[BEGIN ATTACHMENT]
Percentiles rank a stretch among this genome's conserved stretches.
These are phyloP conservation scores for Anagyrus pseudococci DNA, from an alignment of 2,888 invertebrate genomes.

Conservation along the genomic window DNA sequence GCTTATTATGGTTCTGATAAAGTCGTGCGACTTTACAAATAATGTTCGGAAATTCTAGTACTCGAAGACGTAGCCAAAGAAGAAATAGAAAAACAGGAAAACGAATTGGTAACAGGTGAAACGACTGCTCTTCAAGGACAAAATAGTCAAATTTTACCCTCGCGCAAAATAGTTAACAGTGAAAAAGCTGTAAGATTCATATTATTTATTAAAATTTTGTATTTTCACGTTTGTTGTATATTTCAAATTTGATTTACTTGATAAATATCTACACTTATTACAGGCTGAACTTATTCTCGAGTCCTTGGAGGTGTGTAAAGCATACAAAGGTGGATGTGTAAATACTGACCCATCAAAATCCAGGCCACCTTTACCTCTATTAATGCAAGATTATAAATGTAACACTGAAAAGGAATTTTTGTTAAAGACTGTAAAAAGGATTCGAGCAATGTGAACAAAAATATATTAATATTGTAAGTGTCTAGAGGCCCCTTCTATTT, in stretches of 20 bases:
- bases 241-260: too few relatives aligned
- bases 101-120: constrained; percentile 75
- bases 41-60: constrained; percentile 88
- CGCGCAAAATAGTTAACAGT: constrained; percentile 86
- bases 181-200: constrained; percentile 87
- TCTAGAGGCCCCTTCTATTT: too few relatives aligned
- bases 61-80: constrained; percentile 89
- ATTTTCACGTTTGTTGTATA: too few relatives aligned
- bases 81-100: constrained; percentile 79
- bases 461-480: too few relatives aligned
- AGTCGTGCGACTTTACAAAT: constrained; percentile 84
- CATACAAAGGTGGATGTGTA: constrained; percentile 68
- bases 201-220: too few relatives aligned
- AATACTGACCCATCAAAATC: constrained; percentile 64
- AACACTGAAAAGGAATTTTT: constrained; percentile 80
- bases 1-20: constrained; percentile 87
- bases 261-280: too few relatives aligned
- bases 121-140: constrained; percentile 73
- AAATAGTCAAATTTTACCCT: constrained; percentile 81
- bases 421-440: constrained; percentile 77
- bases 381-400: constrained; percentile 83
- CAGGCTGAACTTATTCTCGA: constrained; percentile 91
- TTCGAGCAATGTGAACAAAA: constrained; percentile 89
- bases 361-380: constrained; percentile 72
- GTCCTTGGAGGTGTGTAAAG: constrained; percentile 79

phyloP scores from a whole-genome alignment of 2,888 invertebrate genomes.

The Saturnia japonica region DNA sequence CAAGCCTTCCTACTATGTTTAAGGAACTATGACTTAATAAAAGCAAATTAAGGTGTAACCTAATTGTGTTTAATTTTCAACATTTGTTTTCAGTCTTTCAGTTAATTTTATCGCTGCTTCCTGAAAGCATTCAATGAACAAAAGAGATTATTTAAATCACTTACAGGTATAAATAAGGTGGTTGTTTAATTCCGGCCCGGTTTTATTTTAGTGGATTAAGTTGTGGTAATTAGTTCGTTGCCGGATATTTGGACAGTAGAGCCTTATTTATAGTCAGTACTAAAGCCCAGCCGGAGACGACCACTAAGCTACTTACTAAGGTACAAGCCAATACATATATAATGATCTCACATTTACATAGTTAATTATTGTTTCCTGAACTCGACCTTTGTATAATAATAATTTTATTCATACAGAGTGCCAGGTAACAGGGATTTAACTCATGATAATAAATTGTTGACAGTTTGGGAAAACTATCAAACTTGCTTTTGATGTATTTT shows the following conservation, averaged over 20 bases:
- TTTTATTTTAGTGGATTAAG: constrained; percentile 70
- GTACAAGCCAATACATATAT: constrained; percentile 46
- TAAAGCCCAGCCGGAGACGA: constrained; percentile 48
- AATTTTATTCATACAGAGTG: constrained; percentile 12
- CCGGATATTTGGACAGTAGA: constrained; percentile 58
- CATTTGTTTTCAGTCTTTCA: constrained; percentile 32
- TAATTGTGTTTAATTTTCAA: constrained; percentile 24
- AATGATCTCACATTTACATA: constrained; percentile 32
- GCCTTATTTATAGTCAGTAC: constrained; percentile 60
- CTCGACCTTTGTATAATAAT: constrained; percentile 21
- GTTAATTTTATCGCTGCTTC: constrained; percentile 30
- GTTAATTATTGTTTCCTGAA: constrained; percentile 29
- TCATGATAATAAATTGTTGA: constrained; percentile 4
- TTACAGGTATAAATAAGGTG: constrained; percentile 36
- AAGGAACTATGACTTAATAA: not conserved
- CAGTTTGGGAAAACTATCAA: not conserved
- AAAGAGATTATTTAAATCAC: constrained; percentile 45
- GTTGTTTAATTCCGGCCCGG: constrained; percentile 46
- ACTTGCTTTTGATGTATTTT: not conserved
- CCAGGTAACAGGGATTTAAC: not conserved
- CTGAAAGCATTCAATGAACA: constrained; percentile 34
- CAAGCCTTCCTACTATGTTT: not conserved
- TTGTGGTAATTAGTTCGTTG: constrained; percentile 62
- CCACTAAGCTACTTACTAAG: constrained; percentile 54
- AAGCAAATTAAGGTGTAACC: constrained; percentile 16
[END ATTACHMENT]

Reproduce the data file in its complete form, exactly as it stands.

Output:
Percentiles rank a stretch among this genome's conserved stretches.
These are phyloP conservation scores for Anagyrus pseudococci DNA, from an alignment of 2,888 invertebrate genomes.

Conservation along the genomic window DNA sequence GCTTATTATGGTTCTGATAAAGTCGTGCGACTTTACAAATAATGTTCGGAAATTCTAGTACTCGAAGACGTAGCCAAAGAAGAAATAGAAAAACAGGAAAACGAATTGGTAACAGGTGAAACGACTGCTCTTCAAGGACAAAATAGTCAAATTTTACCCTCGCGCAAAATAGTTAACAGTGAAAAAGCTGTAAGATTCATATTATTTATTAAAATTTTGTATTTTCACGTTTGTTGTATATTTCAAATTTGATTTACTTGATAAATATCTACACTTATTACAGGCTGAACTTATTCTCGAGTCCTTGGAGGTGTGTAAAGCATACAAAGGTGGATGTGTAAATACTGACCCATCAAAATCCAGGCCACCTTTACCTCTATTAATGCAAGATTATAAATGTAACACTGAAAAGGAATTTTTGTTAAAGACTGTAAAAAGGATTCGAGCAATGTGAACAAAAATATATTAATATTGTAAGTGTCTAGAGGCCCCTTCTATTT, in stretches of 20 bases:
- bases 241-260: too few relatives aligned
- bases 101-120: constrained; percentile 75
- bases 41-60: constrained; percentile 88
- CGCGCAAAATAGTTAACAGT: constrained; percentile 86
- bases 181-200: constrained; percentile 87
- TCTAGAGGCCCCTTCTATTT: too few relatives aligned
- bases 61-80: constrained; percentile 89
- ATTTTCACGTTTGTTGTATA: too few relatives aligned
- bases 81-100: constrained; percentile 79
- bases 461-480: too few relatives aligned
- AGTCGTGCGACTTTACAAAT: constrained; percentile 84
- CATACAAAGGTGGATGTGTA: constrained; percentile 68
- bases 201-220: too few relatives aligned
- AATACTGACCCATCAAAATC: constrained; percentile 64
- AACACTGAAAAGGAATTTTT: constrained; percentile 80
- bases 1-20: constrained; percentile 87
- bases 261-280: too few relatives aligned
- bases 121-140: constrained; percentile 73
- AAATAGTCAAATTTTACCCT: constrained; percentile 81
- bases 421-440: constrained; percentile 77
- bases 381-400: constrained; percentile 83
- CAGGCTGAACTTATTCTCGA: constrained; percentile 91
- TTCGAGCAATGTGAACAAAA: constrained; percentile 89
- bases 361-380: constrained; percentile 72
- GTCCTTGGAGGTGTGTAAAG: constrained; percentile 79

phyloP scores from a whole-genome alignment of 2,888 invertebrate genomes.

The Saturnia japonica region DNA sequence CAAGCCTTCCTACTATGTTTAAGGAACTATGACTTAATAAAAGCAAATTAAGGTGTAACCTAATTGTGTTTAATTTTCAACATTTGTTTTCAGTCTTTCAGTTAATTTTATCGCTGCTTCCTGAAAGCATTCAATGAACAAAAGAGATTATTTAAATCACTTACAGGTATAAATAAGGTGGTTGTTTAATTCCGGCCCGGTTTTATTTTAGTGGATTAAGTTGTGGTAATTAGTTCGTTGCCGGATATTTGGACAGTAGAGCCTTATTTATAGTCAGTACTAAAGCCCAGCCGGAGACGACCACTAAGCTACTTACTAAGGTACAAGCCAATACATATATAATGATCTCACATTTACATAGTTAATTATTGTTTCCTGAACTCGACCTTTGTATAATAATAATTTTATTCATACAGAGTGCCAGGTAACAGGGATTTAACTCATGATAATAAATTGTTGACAGTTTGGGAAAACTATCAAACTTGCTTTTGATGTATTTT shows the following conservation, averaged over 20 bases:
- TTTTATTTTAGTGGATTAAG: constrained; percentile 70
- GTACAAGCCAATACATATAT: constrained; percentile 46
- TAAAGCCCAGCCGGAGACGA: constrained; percentile 48
- AATTTTATTCATACAGAGTG: constrained; percentile 12
- CCGGATATTTGGACAGTAGA: constrained; percentile 58
- CATTTGTTTTCAGTCTTTCA: constrained; percentile 32
- TAATTGTGTTTAATTTTCAA: constrained; percentile 24
- AATGATCTCACATTTACATA: constrained; percentile 32
- GCCTTATTTATAGTCAGTAC: constrained; percentile 60
- CTCGACCTTTGTATAATAAT: constrained; percentile 21
- GTTAATTTTATCGCTGCTTC: constrained; percentile 30
- GTTAATTATTGTTTCCTGAA: constrained; percentile 29
- TCATGATAATAAATTGTTGA: constrained; percentile 4
- TTACAGGTATAAATAAGGTG: constrained; percentile 36
- AAGGAACTATGACTTAATAA: not conserved
- CAGTTTGGGAAAACTATCAA: not conserved
- AAAGAGATTATTTAAATCAC: constrained; percentile 45
- GTTGTTTAATTCCGGCCCGG: constrained; percentile 46
- ACTTGCTTTTGATGTATTTT: not conserved
- CCAGGTAACAGGGATTTAAC: not conserved
- CTGAAAGCATTCAATGAACA: constrained; percentile 34
- CAAGCCTTCCTACTATGTTT: not conserved
- TTGTGGTAATTAGTTCGTTG: constrained; percentile 62
- CCACTAAGCTACTTACTAAG: constrained; percentile 54
- AAGCAAATTAAGGTGTAACC: constrained; percentile 16